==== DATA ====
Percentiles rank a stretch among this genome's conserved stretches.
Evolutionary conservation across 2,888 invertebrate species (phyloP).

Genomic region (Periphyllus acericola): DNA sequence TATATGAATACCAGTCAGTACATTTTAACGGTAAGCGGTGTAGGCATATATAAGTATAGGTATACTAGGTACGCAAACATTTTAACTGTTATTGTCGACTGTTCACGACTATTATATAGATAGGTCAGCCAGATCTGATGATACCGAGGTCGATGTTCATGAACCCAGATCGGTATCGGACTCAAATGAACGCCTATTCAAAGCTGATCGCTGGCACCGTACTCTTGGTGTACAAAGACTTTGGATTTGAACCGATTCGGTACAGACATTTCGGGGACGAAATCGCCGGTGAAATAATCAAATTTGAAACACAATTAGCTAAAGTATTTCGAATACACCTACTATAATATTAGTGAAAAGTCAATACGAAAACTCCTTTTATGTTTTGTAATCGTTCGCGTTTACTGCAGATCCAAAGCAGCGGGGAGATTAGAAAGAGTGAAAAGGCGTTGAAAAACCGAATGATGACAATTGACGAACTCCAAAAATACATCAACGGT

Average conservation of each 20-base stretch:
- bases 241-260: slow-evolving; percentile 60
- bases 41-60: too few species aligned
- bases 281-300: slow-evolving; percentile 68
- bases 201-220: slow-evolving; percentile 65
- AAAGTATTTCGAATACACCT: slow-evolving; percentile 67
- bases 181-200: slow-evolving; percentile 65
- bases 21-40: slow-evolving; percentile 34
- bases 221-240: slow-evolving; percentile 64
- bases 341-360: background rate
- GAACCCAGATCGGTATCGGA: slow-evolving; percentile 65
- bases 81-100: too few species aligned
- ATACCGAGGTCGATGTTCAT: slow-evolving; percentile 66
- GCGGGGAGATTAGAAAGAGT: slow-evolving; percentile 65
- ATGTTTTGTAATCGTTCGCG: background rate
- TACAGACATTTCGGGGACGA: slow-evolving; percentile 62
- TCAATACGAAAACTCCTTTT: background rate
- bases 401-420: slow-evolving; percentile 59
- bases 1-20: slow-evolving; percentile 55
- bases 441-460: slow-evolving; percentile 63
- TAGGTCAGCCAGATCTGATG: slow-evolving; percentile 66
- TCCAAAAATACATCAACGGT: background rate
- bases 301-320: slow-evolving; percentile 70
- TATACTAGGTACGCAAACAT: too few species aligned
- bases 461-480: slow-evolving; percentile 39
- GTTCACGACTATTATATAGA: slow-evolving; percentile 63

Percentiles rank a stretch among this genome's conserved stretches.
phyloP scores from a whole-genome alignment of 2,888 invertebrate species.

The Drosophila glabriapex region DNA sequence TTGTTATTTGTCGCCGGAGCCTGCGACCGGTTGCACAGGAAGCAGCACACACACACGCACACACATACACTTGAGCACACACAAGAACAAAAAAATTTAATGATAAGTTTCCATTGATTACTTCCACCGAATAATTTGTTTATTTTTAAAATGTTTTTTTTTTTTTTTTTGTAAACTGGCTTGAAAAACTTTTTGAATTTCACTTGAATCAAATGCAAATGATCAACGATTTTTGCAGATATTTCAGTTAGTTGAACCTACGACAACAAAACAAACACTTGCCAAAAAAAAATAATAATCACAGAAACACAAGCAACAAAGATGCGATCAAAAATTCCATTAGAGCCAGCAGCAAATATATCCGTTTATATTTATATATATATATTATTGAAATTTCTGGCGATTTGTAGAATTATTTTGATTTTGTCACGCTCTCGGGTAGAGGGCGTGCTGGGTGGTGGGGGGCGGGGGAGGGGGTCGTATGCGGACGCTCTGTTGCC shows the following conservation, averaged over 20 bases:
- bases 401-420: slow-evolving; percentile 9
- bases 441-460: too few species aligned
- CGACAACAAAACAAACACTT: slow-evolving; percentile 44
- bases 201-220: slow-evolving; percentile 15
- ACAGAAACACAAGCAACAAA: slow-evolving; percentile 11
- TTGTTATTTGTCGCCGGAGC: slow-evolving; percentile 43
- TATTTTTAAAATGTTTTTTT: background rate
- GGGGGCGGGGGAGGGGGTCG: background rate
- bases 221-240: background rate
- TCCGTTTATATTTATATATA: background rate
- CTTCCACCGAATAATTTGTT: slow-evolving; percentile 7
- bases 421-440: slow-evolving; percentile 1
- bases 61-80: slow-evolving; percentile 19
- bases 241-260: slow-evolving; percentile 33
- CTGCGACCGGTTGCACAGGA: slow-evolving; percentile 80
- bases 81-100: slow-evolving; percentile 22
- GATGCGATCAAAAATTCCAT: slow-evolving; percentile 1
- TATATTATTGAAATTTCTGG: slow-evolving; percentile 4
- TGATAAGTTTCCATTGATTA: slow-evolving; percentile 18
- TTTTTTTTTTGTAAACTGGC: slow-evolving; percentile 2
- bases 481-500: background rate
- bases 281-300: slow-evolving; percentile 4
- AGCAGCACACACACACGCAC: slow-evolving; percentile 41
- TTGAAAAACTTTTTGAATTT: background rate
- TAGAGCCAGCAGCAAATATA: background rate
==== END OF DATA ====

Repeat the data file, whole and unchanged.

Percentiles rank a stretch among this genome's conserved stretches.
Evolutionary conservation across 2,888 invertebrate species (phyloP).

Genomic region (Periphyllus acericola): DNA sequence TATATGAATACCAGTCAGTACATTTTAACGGTAAGCGGTGTAGGCATATATAAGTATAGGTATACTAGGTACGCAAACATTTTAACTGTTATTGTCGACTGTTCACGACTATTATATAGATAGGTCAGCCAGATCTGATGATACCGAGGTCGATGTTCATGAACCCAGATCGGTATCGGACTCAAATGAACGCCTATTCAAAGCTGATCGCTGGCACCGTACTCTTGGTGTACAAAGACTTTGGATTTGAACCGATTCGGTACAGACATTTCGGGGACGAAATCGCCGGTGAAATAATCAAATTTGAAACACAATTAGCTAAAGTATTTCGAATACACCTACTATAATATTAGTGAAAAGTCAATACGAAAACTCCTTTTATGTTTTGTAATCGTTCGCGTTTACTGCAGATCCAAAGCAGCGGGGAGATTAGAAAGAGTGAAAAGGCGTTGAAAAACCGAATGATGACAATTGACGAACTCCAAAAATACATCAACGGT

Average conservation of each 20-base stretch:
- bases 241-260: slow-evolving; percentile 60
- bases 41-60: too few species aligned
- bases 281-300: slow-evolving; percentile 68
- bases 201-220: slow-evolving; percentile 65
- AAAGTATTTCGAATACACCT: slow-evolving; percentile 67
- bases 181-200: slow-evolving; percentile 65
- bases 21-40: slow-evolving; percentile 34
- bases 221-240: slow-evolving; percentile 64
- bases 341-360: background rate
- GAACCCAGATCGGTATCGGA: slow-evolving; percentile 65
- bases 81-100: too few species aligned
- ATACCGAGGTCGATGTTCAT: slow-evolving; percentile 66
- GCGGGGAGATTAGAAAGAGT: slow-evolving; percentile 65
- ATGTTTTGTAATCGTTCGCG: background rate
- TACAGACATTTCGGGGACGA: slow-evolving; percentile 62
- TCAATACGAAAACTCCTTTT: background rate
- bases 401-420: slow-evolving; percentile 59
- bases 1-20: slow-evolving; percentile 55
- bases 441-460: slow-evolving; percentile 63
- TAGGTCAGCCAGATCTGATG: slow-evolving; percentile 66
- TCCAAAAATACATCAACGGT: background rate
- bases 301-320: slow-evolving; percentile 70
- TATACTAGGTACGCAAACAT: too few species aligned
- bases 461-480: slow-evolving; percentile 39
- GTTCACGACTATTATATAGA: slow-evolving; percentile 63

Percentiles rank a stretch among this genome's conserved stretches.
phyloP scores from a whole-genome alignment of 2,888 invertebrate species.

The Drosophila glabriapex region DNA sequence TTGTTATTTGTCGCCGGAGCCTGCGACCGGTTGCACAGGAAGCAGCACACACACACGCACACACATACACTTGAGCACACACAAGAACAAAAAAATTTAATGATAAGTTTCCATTGATTACTTCCACCGAATAATTTGTTTATTTTTAAAATGTTTTTTTTTTTTTTTTTGTAAACTGGCTTGAAAAACTTTTTGAATTTCACTTGAATCAAATGCAAATGATCAACGATTTTTGCAGATATTTCAGTTAGTTGAACCTACGACAACAAAACAAACACTTGCCAAAAAAAAATAATAATCACAGAAACACAAGCAACAAAGATGCGATCAAAAATTCCATTAGAGCCAGCAGCAAATATATCCGTTTATATTTATATATATATATTATTGAAATTTCTGGCGATTTGTAGAATTATTTTGATTTTGTCACGCTCTCGGGTAGAGGGCGTGCTGGGTGGTGGGGGGCGGGGGAGGGGGTCGTATGCGGACGCTCTGTTGCC shows the following conservation, averaged over 20 bases:
- bases 401-420: slow-evolving; percentile 9
- bases 441-460: too few species aligned
- CGACAACAAAACAAACACTT: slow-evolving; percentile 44
- bases 201-220: slow-evolving; percentile 15
- ACAGAAACACAAGCAACAAA: slow-evolving; percentile 11
- TTGTTATTTGTCGCCGGAGC: slow-evolving; percentile 43
- TATTTTTAAAATGTTTTTTT: background rate
- GGGGGCGGGGGAGGGGGTCG: background rate
- bases 221-240: background rate
- TCCGTTTATATTTATATATA: background rate
- CTTCCACCGAATAATTTGTT: slow-evolving; percentile 7
- bases 421-440: slow-evolving; percentile 1
- bases 61-80: slow-evolving; percentile 19
- bases 241-260: slow-evolving; percentile 33
- CTGCGACCGGTTGCACAGGA: slow-evolving; percentile 80
- bases 81-100: slow-evolving; percentile 22
- GATGCGATCAAAAATTCCAT: slow-evolving; percentile 1
- TATATTATTGAAATTTCTGG: slow-evolving; percentile 4
- TGATAAGTTTCCATTGATTA: slow-evolving; percentile 18
- TTTTTTTTTTGTAAACTGGC: slow-evolving; percentile 2
- bases 481-500: background rate
- bases 281-300: slow-evolving; percentile 4
- AGCAGCACACACACACGCAC: slow-evolving; percentile 41
- TTGAAAAACTTTTTGAATTT: background rate
- TAGAGCCAGCAGCAAATATA: background rate